I have to heavily facilitate counting in quantities. I say: “This is one. This is two. This is three. This is four, etc. ” We always count left to right, even when counting her toes!
It’s the middle of May and it finally decided to be sunny today. We get a lot of rain where we live, so it was a big treat to be outdoors. Bruce has been responsible for planting almost our entire garden this year. I can’t say that I tie as much science into this as I should, but he did understand the concept of crop rotation when we were reading a Kid’s Discover magazine about the Industrial Revolution.
Notice our various compost contraptions in the background. The tumbler on the left is by far my favorite. Perhaps this could be a science project this summer? Which one works best? I’ll need to clean them all out first.
Getting our garden to the state that my six year old can do so much of the work on his own, has taken a lot of advanced planning, money and elbow grease. A couple of years ago we bought the raised beds, although I’m not too happy with them so please don’t copy me! Raised beds in general are excellent, just these ones, not so much. We also had to buy tomato cages and the composters. The pea fence was a gift from my MIL and is so convenient! Three or four years ago we planted the asparagus and artichokes, and have since added rhubarb and Jerusalem artichokes. All of our strawberries need to be taken out because the raccoons get them. Having perennials on the periphery is nice, because then we only have to actively cultivate the three raised beds.
Jenna’s contribution to the garden right now is mainly as an eater. I have to keep my eye on her because today I saw here eat fresh spinach from one bed (great!), but then immediately try to eat a potato leaf (poisonous!!!) from the bed next door. Rhubarb leaf is also extremely poisonous. It will get easier this summer once the raspberries start, and then she’ll stay over in that part of the yard and forget about everything else.
When people talk about vegetable gardening as a great way to save money, I laugh because a garden can suck up and extreme amount of cash in the beginning. But once you have your beds built, the equipment in place, and a nice set of perennials growing, then your expenses aren’t very much. The best part is that your family begins to think more closely about where food comes from and gets excited about eating fresh fruits and vegetables.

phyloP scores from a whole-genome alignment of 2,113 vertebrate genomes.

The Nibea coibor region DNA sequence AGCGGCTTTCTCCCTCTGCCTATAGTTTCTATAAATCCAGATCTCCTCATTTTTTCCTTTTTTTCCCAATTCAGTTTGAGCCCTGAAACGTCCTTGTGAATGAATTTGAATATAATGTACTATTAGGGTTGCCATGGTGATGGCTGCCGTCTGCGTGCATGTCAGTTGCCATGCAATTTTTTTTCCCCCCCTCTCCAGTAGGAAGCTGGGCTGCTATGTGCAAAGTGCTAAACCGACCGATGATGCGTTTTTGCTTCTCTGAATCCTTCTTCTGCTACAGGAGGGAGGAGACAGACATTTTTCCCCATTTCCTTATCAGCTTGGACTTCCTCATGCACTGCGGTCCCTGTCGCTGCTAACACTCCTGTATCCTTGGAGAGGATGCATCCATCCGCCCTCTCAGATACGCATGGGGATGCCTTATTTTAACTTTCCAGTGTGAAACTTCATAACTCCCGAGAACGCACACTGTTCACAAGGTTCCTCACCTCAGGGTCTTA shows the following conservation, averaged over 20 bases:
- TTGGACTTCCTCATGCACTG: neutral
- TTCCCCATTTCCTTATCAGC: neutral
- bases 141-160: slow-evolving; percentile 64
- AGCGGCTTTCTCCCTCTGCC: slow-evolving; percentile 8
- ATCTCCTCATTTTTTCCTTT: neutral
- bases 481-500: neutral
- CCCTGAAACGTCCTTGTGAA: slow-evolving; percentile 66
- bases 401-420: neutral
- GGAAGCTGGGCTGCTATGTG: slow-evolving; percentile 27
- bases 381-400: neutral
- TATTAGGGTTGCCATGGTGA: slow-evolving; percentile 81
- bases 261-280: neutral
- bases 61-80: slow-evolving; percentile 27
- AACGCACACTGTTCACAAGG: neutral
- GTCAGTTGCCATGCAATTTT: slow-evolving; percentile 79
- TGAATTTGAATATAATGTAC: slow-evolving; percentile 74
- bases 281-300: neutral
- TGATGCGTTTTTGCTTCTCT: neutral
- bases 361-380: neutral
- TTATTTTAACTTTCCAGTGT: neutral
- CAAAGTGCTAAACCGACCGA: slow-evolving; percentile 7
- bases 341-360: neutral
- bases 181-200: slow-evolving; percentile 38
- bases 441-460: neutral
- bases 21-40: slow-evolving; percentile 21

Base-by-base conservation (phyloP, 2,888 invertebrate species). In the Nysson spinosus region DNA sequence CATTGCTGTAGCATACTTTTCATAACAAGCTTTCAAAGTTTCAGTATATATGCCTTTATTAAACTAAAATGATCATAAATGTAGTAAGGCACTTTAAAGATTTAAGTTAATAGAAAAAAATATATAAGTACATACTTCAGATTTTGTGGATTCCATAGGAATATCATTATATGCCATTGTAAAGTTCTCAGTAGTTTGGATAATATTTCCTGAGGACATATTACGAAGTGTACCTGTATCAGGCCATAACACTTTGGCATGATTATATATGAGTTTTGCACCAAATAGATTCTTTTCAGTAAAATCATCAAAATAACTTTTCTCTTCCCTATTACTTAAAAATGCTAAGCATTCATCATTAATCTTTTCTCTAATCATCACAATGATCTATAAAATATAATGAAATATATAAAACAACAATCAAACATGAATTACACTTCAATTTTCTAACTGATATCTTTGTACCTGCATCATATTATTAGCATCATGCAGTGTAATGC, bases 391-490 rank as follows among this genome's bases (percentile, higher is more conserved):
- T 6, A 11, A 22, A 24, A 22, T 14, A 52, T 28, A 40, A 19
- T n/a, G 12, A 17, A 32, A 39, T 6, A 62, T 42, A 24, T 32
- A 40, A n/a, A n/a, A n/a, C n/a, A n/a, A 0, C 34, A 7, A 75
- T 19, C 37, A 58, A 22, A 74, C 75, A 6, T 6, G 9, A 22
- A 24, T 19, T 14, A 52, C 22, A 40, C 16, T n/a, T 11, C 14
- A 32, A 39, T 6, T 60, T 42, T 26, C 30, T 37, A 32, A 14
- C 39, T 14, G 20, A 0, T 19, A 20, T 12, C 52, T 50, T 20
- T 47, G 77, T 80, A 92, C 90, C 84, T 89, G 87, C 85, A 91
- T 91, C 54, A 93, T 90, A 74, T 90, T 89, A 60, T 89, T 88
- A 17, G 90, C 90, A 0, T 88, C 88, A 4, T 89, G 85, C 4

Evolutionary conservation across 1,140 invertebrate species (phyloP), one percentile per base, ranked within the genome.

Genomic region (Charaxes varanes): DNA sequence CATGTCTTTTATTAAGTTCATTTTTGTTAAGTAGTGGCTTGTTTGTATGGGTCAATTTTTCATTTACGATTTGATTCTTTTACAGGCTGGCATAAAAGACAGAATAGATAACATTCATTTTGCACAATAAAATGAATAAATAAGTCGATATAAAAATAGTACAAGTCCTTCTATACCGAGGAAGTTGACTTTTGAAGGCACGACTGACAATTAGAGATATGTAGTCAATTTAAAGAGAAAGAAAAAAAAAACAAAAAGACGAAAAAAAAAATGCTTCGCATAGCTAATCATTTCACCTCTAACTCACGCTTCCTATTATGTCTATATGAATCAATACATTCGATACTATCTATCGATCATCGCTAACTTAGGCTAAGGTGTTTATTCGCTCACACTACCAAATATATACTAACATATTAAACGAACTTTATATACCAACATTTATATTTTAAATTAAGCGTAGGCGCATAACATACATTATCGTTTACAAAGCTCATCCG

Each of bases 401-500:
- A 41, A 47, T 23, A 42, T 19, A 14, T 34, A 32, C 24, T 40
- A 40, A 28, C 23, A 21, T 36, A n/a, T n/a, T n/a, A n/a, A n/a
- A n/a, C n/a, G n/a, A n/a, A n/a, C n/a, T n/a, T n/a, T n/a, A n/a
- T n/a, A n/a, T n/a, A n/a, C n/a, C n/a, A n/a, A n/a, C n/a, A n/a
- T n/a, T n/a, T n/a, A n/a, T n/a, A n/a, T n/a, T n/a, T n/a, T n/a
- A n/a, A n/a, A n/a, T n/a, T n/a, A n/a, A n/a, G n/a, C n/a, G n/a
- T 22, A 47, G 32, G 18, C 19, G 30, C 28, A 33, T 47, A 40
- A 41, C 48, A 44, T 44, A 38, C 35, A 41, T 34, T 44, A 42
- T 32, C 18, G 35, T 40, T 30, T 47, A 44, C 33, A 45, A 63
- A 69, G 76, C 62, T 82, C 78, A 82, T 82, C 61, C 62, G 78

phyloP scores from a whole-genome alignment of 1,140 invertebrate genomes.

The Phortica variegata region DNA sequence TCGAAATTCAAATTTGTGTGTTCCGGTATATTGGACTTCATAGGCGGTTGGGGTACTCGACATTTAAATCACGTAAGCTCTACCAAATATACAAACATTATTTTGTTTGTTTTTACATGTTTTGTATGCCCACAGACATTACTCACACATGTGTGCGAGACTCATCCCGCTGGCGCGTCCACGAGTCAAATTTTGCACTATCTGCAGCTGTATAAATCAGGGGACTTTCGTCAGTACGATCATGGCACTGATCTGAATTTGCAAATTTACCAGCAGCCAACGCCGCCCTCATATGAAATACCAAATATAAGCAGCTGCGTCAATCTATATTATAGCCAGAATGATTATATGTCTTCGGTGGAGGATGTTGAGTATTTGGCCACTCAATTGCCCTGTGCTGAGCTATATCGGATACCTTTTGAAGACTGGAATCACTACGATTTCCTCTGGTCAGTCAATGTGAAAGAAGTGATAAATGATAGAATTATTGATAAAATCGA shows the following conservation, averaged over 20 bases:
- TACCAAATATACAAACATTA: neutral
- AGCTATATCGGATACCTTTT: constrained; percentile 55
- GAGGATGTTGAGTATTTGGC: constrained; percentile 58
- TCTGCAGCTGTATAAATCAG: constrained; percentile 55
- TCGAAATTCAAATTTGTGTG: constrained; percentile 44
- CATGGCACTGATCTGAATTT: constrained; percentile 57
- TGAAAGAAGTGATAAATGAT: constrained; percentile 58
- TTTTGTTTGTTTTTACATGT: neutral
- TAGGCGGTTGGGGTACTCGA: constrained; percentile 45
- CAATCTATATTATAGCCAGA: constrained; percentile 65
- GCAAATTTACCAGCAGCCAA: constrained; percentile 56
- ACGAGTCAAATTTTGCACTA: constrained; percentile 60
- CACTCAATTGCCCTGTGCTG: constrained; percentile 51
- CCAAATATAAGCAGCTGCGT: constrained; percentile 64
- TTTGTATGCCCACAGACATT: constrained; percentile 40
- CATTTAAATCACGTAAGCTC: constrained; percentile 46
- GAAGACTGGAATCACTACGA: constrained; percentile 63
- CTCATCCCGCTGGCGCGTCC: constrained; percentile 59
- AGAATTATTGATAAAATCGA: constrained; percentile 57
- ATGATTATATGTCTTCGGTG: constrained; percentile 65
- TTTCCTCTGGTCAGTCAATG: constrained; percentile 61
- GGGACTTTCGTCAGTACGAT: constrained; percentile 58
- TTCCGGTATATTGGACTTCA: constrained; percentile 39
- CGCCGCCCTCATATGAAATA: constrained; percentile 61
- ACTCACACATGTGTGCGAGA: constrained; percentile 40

You might have seen the advertisements for the BBC for children language program called Muzzy. It’s really expensive, but (they claim) worth the price. Well, I don’t know if it’s worth the price or not, but it really is quite good. At least it was a great refresher for myself, as I sat there next to Bruce for hours and hours of his 2, 3, and 4 year old life watching Muzzy Espanol 1 and 2. Whether or not this was a worthwhile use of Bruce’s time is debatable.
But here’s my secret. I got both Muzzy sets for just $100. Our library system happened to have Muzzy 1 on DVD, and I bought set 2 on Ebay. So for just $100, I’d say this program is totally worth it!
Last week I uploaded Scratch to our computer, and introduced it to Bruce. http://teachingmybabytoread.blog.com/2011/04/28/scratch/ He’s worked with it several times since, and is interested in it, but not yet obsessed. Bruce really wants to be able to use Scratch to create his own video game, but he still needs to get through the learning curve of how to use it first.
So far, he has made the cat move and say meow, and has also mastered the paint feature. He really likes how the commands are lego based, meaning you snap the opperations together to make a complete unit. (I’m sure there are correct computer programing terminology for that, but I have no idea what those vocab words would be!) I think Bruce would be more interested in Scratch if it weren’t for his current fascination with “Stack the States“. Right now, that’s his first choice to play when he has earned screen time.
It’s been a while since I summarized what exactly I’m doing with Jenna at this age. I’m using this term loosely, but our “program” consists of doing the Morning Message each day, making and reading homemade books, playing with letters in the bathtub, and watching Super Why and the Letter Factory videos on an every-other-day basis. We also read books together for at least an hour every day.
Of course, we do lots of other things too, like play outside, play dress up, engage in imaginative play, sing songs, attend a play group etc. But I am actively teaching her letters and sounds, and she has shown a lot of improvement in just three short months. Jenna knows almost all of her upper case letters, close to half of her lower case letters, and an can put sounds together with letters if you prompt her. Eg: “The k says /k/, the k says /k/, every letter makes a sound the k says /k/.” We haven’t done sound boxes in a while, but that’s mainly because I’ve been so busy. That’s next on my agenda.